Effects of tattoos on the skin

10 EFFECTS OF TATTOOS ON YOUR SKIN YOU DON’T KNOW

 

Is tattoos unhealthy for the skin? Is it cancerous? Does it cause any negative effects on the skin? Can tattoos be removed after some time? Is tattoo really fashionable? What does each tattoo represent? Does tattoos designs have meaning? These are questions one keep on asking. As it stands now, almost everyone is tattooing. It one vanity trending everywhere. Tattoos are seen as being fashionable and worn by the wannabes.

Tattoos remain famous and people get them for many vanities reasons. But before you finally make the decision to “ink” your skin, it’s worth understanding all the potential risks. Let’s begin with how the skin works for the body.

What is the function of the skin on the body.

1. Protection of the body

  • Ultraviolet radiations e.g sun damage
  • Dehydration
  • Micro organisms
  • Mechanical trauma/ physical injuries

2. Sensation

It helps in transmitting to the brain information about the surroundings.

  • Pressure/ touch
  • Heat/cold
  • pain

3. It regulates body temperature.

  • Release sweat
  • Regulate blood flow

3. For Immunity

4. It enables movement and growth without injury.

5. Excretion from the body of certain types of waste materials such as water, urea, ammonia and uric acids.

6. Endocrine function; synthesis of vitamin D

To make a tattoo permanent, a tattoo artist punctures the skin with hundreds of needle pricks. Each prick delivers a deposit of ink into the dermis, the layer of skin that lies below the epidermis, which is populated with blood vessels and nerves.

 

Once the ink is inserted into the dermis, it doesn’t all stay put, research is finding. Some ink particles migrate through the lymphatic system and the bloodstream and are delivered to the lymph nodes. Research on mice suggests some particles of ink may also end up in the liver. Severe complications can arise if the devices used are poorly sterilized. And always ensure that the tattoo parlour is hygienic and clean.

My Experience

In 2016, I went to my hair stylist to fix my hair in the salon and fortunately, there was a segment within the saloon tagged as tattoo parlour. Suddenly, a lady walked in with her man. She wanted to do her nails, then her man saw the tattooist and cajoled his girl to do tattoo, without having a second thought she obliged. The tattoo guy came and she picked a design and the work commenced.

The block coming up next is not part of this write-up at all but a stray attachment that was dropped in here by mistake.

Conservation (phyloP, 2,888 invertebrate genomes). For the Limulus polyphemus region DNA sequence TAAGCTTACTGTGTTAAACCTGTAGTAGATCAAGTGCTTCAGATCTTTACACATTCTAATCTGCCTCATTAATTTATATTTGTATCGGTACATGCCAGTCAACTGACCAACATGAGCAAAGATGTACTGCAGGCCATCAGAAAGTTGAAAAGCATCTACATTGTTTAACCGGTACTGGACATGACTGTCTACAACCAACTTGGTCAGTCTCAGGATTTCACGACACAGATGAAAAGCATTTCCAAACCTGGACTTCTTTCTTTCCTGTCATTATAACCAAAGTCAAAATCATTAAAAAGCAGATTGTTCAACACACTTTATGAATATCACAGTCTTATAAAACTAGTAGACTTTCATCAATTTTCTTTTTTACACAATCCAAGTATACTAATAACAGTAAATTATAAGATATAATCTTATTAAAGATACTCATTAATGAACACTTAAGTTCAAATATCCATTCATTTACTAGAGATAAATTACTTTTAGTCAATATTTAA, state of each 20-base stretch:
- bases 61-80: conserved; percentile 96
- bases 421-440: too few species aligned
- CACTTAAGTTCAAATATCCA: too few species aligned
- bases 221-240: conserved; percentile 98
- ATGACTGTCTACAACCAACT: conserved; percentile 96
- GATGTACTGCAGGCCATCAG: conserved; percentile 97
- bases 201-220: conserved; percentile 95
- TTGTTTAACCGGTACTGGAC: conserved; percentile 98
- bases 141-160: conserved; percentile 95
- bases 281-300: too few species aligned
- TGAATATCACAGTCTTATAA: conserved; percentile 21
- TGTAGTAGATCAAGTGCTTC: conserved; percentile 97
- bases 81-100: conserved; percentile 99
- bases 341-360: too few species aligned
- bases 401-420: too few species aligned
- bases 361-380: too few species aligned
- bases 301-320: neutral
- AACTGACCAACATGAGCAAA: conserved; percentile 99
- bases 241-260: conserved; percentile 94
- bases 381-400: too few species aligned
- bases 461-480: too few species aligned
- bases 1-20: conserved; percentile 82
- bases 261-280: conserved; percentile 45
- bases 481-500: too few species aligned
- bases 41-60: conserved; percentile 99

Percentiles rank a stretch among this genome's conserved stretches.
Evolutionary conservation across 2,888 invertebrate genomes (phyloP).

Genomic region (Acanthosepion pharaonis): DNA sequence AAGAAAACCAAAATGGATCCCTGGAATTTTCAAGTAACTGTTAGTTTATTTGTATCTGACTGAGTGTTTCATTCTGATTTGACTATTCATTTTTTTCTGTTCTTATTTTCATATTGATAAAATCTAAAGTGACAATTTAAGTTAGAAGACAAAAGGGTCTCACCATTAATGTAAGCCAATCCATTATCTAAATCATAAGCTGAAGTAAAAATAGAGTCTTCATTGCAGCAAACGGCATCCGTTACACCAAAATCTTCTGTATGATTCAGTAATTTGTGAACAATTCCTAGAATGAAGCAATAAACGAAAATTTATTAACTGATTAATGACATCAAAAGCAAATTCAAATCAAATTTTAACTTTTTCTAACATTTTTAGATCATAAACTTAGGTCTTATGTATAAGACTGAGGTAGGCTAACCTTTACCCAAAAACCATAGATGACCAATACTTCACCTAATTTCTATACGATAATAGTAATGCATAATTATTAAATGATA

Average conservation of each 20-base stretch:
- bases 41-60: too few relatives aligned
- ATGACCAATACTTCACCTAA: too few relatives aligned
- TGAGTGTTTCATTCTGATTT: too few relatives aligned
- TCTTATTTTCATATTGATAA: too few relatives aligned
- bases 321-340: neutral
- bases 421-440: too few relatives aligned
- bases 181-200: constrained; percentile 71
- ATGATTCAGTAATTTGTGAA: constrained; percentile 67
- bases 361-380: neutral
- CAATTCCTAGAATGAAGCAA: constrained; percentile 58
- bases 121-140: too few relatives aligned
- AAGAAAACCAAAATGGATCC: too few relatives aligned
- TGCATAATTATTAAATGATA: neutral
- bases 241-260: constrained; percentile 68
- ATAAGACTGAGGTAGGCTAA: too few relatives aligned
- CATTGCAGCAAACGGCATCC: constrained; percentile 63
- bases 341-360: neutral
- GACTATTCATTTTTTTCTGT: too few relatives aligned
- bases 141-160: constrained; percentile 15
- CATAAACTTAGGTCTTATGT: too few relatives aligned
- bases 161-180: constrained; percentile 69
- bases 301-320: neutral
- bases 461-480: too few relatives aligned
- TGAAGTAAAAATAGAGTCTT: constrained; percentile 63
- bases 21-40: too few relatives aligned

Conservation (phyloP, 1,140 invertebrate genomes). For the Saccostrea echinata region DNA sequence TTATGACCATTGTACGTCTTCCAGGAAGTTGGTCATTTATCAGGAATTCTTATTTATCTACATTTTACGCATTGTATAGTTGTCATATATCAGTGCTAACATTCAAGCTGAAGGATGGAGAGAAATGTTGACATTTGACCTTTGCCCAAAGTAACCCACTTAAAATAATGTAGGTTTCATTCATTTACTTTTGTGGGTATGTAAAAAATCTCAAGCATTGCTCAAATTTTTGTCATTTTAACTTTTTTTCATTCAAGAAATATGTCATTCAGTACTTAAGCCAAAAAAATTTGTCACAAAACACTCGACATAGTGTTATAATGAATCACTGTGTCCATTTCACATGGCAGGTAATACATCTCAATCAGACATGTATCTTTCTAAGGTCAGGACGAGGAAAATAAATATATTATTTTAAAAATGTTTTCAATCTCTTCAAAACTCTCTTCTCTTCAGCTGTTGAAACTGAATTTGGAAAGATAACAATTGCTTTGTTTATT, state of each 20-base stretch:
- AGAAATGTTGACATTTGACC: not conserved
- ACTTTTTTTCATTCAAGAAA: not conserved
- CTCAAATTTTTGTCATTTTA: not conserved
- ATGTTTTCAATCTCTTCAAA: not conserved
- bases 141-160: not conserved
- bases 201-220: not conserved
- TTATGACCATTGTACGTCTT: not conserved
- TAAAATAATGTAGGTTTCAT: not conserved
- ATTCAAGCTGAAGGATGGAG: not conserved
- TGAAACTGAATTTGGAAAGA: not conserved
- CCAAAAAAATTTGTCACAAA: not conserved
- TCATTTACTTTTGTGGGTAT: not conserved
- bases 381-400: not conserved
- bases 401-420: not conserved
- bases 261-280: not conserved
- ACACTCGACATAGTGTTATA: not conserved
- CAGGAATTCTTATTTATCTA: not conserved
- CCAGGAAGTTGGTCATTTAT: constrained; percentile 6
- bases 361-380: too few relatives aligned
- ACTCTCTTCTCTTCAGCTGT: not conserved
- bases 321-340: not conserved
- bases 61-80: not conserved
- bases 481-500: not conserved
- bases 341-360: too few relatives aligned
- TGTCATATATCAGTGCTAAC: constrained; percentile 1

Surprisingly, I was just staring at the whole processes from the cleaning, sketching, to the design. Within few minutes, we heard a loud yell, every eyes turned to her direction, suddenly she began to cry, her man was persuading her, the tattooist was also doing same.

She opted out that the pain was too much and she can’t bear it no more, the tattooing was stopped. After so much persuasion she came back to finish what she started. That’s when I knew that it was painful. I believed she doesn’t know so much about getting a tattoo but gave in to her boyfriend’s request.

Tattooing implants permanent granules of pigment granules under the skin. Aside from the usual dangers (HIV and other blood-borne infections).

Tattoos Ink and Colours

According to an article in the Journal of Cutaneous and Aesthetic Surgery, “classic pigments and their degradation products used in tattooing, such as dichromate (green), cobalt (blue), cadmium (yellow) and mercury salt (red)-based pigments are responsible for these kind of allergy reactions with permanent tattoos.”

Carbon black, which is one of the most common ingredients in tattoo inks, appears to break down readily into nanoparticles and end up in the lymph nodes, the study found. The team also looked at titanium dioxide (TiO2), which is a common ingredient in a white pigment usually combined with other colors to create certain shades. This type of ink does not appear to break down into particles as small as those found with carbon black,

What kind of reactions may occur after getting a tattoo?

More severe complications include a high fever, chills and sweats. You may need to treat an infection with the aid of antibiotics or have surgery. A rash could indicate an allergy to the ink – remember, tattoo inks are permanent, which means the reaction may persist.